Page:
There is not a great deal we can tell you about UK rockabillies The Kings Of Outer Space, but one thing we can declare with loud confidence is that their new album How To Fly A Rocket is one exhilarating trip you will just want to climb on board with. Hailing from Bristol, the quintet has earned a fine reputation for their live performances, invigorating sound, and their impressive debut album Cosmic Debris. Released via Western Star Records, as its predecessor, the new album offers thirteen riotous dances of irrepressible and addiction causing temptation, rockabilly brought with passionate mischief and riveting enterprise. There is no pretence to be what it is not; the album and its tantalising contents just honest fun driven rock ‘n’ roll at its exciting best.
Themed from the likes of science fiction sexual teasing through to shadow draped mysteries with numerous energetic exploits in between, How To Fly A Rocket takes barely seconds to have ear, senses, feet not forgetting emotions engaged and belted up for the soaring journey of opener P.G.I.T.U. Introduced with a galactic announcement, the song instantly cups the ear with a delicious melodic tease of guitar with swipes of muscular rhythms drawing in the excellent upright bass croon brought by Greggsy and the great vocals of Giggsy. Straight away you know what you are going to get from song and album, the uncluttered and precise devilry of the guitars and their irresistible hooks matched by a rhythmic seduction. Feet and voice is the song’s plaything pretty much from its opening and chords too, whilst the track impressively manages to have a familiarity to it but also a fresh originality. Not for the first time on the album the band offers essences of other genres with a subtle craft, punk and country just two spices which add ingenious individuality to tracks and release.
The next up 44 opens with an accordion dance provided by guest Ian Norrys, a Parisian breath toying with the opening romp of beats and guitar coaxing from Mickey and Matt. Straight away it offers a distinctively different treat, the variation continuing across the album with each song having its own character and personal toxicity for the heart. From the canter of the second track the album next steps into the menacing mystique of Fall From Grace, the shadowed romance of danger embellished with an excellent harmonica flame from another guest musician in Paul Lynch. Paced by equally heated guitar craft and the rhythmic stepping of drummer Steve, the union makes for a countryesque slightly Cajun invitation which only stokes the fires all the more.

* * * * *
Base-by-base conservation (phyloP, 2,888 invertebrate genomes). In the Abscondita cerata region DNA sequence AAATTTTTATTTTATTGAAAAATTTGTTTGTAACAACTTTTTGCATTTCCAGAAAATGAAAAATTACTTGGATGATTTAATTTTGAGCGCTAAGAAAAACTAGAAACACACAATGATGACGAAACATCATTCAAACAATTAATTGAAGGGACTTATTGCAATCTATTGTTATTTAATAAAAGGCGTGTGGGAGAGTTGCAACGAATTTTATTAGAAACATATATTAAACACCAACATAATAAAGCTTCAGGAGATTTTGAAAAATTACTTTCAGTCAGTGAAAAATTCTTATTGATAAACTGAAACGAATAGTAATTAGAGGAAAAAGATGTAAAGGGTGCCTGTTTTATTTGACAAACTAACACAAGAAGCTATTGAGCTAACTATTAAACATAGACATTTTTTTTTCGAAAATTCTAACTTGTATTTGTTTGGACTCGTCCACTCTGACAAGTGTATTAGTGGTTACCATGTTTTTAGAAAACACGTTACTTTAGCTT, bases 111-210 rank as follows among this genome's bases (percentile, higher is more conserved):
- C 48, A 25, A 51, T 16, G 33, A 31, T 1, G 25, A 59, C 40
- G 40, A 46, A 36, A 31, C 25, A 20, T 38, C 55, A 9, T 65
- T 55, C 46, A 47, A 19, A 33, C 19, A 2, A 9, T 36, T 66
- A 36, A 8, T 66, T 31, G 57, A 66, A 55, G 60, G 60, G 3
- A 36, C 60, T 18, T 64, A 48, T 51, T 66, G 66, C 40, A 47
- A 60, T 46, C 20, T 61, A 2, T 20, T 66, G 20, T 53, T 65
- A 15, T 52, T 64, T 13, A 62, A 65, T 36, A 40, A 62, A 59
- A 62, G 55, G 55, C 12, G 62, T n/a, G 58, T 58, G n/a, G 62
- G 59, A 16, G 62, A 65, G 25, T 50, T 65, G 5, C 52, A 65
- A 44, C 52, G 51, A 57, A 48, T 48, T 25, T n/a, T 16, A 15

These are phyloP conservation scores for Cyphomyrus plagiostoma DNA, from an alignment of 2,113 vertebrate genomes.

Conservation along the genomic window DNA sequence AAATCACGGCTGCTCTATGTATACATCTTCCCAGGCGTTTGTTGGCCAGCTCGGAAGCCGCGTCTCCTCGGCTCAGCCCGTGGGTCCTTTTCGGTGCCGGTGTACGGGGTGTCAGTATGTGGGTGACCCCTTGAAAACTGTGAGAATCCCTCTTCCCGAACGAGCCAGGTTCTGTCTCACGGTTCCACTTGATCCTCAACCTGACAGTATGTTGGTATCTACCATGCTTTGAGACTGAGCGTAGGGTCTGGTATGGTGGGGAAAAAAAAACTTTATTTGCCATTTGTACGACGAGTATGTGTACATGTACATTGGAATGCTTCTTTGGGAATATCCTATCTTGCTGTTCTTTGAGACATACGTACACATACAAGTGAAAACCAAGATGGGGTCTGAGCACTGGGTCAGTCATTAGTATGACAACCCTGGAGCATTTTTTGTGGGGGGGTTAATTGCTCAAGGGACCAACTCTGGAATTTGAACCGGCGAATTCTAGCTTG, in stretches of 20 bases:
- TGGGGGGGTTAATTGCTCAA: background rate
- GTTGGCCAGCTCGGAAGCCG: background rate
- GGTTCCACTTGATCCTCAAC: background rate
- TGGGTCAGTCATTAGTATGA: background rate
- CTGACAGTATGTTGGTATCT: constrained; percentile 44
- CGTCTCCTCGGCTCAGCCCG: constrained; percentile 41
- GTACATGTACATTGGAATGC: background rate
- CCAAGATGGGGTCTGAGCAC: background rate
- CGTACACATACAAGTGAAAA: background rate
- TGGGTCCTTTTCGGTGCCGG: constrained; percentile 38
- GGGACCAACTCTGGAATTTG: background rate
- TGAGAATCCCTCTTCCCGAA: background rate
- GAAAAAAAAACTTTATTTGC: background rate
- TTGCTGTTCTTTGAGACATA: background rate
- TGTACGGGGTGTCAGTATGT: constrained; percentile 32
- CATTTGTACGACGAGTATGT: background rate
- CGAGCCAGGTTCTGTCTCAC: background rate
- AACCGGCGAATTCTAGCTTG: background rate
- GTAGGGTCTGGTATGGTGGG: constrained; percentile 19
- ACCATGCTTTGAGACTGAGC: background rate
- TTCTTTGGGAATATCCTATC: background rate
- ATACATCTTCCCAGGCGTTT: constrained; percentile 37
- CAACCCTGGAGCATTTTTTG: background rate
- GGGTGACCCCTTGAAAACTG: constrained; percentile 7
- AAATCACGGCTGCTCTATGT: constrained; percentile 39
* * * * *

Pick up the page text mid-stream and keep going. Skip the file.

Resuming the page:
The following Daggertrap twists around the senses with a psychobilly and surf rock mix, the instrumental one of those pieces which has feet hoofing across the floor and emotions in close attention as it lingers welcomingly long after departure, the same which can be said of the excellent Monkey Alarm. Impossibly contagious the track is an old school rockabilly cored slice of rapacious recruitment of the emotions. With an impossible to resist joining chorus and a rampant energy to its stomp, the track is another infection drenched pinnacle with the diablerie of King Salami & The Cumberland Three and the punk grit of Guan Batz.
Both Watch Me Burn and Creepy Crawl keep the release on the highest plateau, the first with a more antagonistic attitude to vocals and its darker but still magnetic sound whilst its successor is a tantalising prowl of sinisterly goings on brought to the imagination upon a gliding shadow and brooding almost taunting seductive tones. There is no decline in thrills with the easy going Cochran like Haunted Man or the smouldering Smilin’ Eyes either whilst the brilliant Cosmic Thrust just climbs up another rung with its rhythmic shuffling and melodic fascination embroiled in more rockabilly enslavement. The warning groove which erupts halfway through sends the track into the deepest reaches of rapture, its Buzzcocks like toxin pure discord touching manna.
From the enticing country twanging Long Dry Summer the album bows out with the space dwelling glories of Moon Buggy Baby and Rocket Ride, the first a planetary crossing love affair with Gene Vincent guile, and a touch of cheesiness which just works, and the final song a simple but energised contagion again merging vintage rockabilly and surf rock into a potent fascination. How To Fly A Rocket is nothing less than pure joy, a release which also touches thoughts of band such as The Stargazers, Mickey & The Mutants, The Ghastly Ones, and The Phenomenauts but stands distinctly as The Kings Of Outer Space at the end of the day…a great album for good times.
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